#FaradayPathways Alastair Hales, University of Bristol

Alastair made the move from Imperial College London to the University of Bristol recently to take his first academic position as Lecturer and build a research group. In a recent talk to Faraday Institution PhD researchers, he outlined the importance of thinking strategically when taking the step up from post doc positions – taking every opportunity to actively fill in gaps in experience and capabilities, particularly to demonstrate the ability to successfully bring in funding.

Alastair HalesSettling in academia

Clearing blocked pipes using large volumes of high-pressure slush puppy may seem a long way from battery research, but Alastair has made a career out of bringing his experience of heat transfer to battery research groups and their industry collaborators. He explains how he got started:

“I completely my PhD with Joe Quarini in the Mechanical Engineering Department at the University of Bristol on ice pigging – a novel way to clear blocked pipes using a salty ice slurry at pressure. The water and waste management utility company Suez bought the patent related to the research so after my PhD I moved to industry with the hope of developing the next generation of that technology. I enjoyed some aspects of the role, but I quickly realised that I was most interested in research and technology development, which was not part of my role at Suez.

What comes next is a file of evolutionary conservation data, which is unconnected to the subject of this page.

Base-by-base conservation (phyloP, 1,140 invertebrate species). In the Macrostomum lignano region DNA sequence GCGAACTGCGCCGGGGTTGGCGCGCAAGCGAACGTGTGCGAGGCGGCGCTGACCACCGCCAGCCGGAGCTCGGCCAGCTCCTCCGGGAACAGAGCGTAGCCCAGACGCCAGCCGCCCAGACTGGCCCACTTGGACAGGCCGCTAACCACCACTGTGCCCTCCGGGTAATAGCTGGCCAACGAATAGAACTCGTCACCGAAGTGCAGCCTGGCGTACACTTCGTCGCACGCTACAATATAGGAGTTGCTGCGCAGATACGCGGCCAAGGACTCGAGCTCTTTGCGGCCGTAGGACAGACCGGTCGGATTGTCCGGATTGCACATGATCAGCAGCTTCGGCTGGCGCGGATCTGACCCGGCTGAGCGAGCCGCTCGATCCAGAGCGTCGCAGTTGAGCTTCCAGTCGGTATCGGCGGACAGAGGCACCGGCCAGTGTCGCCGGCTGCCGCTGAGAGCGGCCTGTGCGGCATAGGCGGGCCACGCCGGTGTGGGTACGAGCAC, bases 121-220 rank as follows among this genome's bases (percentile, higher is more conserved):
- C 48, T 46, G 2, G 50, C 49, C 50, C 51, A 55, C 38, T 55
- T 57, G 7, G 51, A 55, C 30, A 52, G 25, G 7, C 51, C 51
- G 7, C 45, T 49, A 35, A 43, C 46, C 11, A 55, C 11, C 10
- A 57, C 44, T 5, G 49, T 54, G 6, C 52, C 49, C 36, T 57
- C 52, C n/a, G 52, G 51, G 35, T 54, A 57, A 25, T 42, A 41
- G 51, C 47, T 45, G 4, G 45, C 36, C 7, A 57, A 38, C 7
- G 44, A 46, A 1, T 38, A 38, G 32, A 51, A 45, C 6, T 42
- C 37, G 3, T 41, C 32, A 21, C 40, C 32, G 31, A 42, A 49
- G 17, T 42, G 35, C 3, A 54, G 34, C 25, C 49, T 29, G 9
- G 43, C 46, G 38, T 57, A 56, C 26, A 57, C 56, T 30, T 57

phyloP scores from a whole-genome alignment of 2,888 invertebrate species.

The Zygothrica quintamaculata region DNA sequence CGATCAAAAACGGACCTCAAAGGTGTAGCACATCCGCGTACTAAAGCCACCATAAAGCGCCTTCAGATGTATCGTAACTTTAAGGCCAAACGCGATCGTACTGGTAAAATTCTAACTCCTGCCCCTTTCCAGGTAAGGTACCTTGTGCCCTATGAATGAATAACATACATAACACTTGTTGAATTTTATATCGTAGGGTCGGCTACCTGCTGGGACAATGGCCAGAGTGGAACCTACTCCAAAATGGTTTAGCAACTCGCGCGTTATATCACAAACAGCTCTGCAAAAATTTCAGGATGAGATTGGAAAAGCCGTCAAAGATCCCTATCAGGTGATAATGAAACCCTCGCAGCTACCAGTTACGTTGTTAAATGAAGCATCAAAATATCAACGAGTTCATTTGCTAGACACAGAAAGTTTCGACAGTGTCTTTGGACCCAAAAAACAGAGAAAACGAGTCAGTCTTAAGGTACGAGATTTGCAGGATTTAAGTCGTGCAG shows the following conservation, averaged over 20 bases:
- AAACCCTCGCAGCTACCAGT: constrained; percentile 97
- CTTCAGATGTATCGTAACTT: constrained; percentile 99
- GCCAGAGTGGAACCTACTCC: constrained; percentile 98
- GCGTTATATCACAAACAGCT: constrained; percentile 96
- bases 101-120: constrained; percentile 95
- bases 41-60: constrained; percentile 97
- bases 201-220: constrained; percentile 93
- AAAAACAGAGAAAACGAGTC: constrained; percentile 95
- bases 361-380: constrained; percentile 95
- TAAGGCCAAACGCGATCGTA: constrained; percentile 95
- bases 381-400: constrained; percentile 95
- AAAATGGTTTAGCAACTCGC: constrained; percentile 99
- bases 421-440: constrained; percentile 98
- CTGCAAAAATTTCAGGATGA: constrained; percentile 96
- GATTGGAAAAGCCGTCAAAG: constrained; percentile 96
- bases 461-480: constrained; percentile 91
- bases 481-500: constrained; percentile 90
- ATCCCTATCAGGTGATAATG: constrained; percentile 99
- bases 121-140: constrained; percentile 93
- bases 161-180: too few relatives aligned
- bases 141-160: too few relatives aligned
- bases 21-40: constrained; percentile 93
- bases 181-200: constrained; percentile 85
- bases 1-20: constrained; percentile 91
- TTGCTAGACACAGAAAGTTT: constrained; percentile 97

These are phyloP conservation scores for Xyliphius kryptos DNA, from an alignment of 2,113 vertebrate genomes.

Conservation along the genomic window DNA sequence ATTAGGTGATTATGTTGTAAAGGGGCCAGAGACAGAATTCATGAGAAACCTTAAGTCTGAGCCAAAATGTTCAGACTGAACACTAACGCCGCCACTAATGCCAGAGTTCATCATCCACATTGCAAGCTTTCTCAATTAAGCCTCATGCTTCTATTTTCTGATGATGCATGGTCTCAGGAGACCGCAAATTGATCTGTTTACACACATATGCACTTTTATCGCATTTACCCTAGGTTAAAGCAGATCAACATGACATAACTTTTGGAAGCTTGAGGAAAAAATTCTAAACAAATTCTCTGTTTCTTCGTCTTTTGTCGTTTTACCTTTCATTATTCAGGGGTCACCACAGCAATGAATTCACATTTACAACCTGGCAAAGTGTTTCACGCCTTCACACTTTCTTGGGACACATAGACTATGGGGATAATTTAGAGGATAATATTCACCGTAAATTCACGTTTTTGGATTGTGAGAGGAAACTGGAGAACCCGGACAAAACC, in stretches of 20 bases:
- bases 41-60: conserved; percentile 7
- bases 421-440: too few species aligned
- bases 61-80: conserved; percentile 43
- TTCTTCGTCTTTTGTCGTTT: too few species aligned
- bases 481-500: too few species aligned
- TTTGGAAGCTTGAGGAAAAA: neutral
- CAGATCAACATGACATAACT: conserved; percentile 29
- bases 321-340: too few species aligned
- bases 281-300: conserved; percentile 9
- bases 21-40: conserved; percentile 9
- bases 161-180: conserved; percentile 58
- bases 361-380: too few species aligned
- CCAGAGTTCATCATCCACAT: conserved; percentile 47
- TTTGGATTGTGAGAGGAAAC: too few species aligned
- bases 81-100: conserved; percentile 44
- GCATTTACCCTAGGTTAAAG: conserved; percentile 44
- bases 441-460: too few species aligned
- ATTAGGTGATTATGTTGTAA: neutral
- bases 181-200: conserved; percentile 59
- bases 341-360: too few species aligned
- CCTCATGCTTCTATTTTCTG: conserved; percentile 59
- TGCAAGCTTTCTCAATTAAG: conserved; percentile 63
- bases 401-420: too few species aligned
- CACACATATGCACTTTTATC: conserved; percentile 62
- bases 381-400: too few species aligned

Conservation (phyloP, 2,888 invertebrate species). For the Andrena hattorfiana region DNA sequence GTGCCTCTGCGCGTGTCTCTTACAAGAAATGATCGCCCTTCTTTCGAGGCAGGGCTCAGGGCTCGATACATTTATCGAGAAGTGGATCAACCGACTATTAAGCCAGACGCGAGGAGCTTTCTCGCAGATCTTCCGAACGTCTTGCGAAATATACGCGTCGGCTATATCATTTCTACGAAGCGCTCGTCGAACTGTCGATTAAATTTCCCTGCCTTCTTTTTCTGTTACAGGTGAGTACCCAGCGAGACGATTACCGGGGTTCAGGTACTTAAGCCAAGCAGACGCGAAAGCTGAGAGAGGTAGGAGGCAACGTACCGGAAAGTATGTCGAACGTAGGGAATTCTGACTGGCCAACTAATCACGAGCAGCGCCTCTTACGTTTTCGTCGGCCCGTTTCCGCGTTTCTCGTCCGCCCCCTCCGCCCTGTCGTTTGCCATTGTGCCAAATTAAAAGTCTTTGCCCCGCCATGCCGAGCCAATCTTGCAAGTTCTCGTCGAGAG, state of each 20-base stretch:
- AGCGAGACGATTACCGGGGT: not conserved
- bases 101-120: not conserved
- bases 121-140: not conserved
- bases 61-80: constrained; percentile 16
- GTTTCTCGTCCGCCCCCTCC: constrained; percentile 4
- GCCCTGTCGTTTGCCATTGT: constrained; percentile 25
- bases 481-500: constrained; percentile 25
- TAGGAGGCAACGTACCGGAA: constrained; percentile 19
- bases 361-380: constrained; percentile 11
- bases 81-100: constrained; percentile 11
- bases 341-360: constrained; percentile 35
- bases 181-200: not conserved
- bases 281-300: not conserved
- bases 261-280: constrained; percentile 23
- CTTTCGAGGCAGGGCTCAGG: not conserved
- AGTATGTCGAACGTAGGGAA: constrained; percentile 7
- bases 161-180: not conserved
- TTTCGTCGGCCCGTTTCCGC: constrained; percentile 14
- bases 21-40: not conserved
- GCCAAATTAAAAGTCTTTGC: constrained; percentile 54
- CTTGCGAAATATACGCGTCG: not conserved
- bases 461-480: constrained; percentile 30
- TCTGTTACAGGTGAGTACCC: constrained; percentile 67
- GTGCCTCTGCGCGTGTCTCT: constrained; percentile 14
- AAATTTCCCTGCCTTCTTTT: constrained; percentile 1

“I wanted the freedom to spend more than 10 minutes exploring a new idea. My now wife lived in London, so I began looking for post-doctoral researcher roles in the capital.”

Alastair moved to a one-year post-doc at Queen Mary University London in computational fluid dynamics, applying his skills set in heat transfer to develop connective cooling technology. As that came to an end, he attended an interview with Greg Offer at Imperial that he summarises as follows:

Alastair: “I don’t know anything about batteries.”

Greg: “That’s okay, batteries we can teach you. It’s the heat transfer background we need.”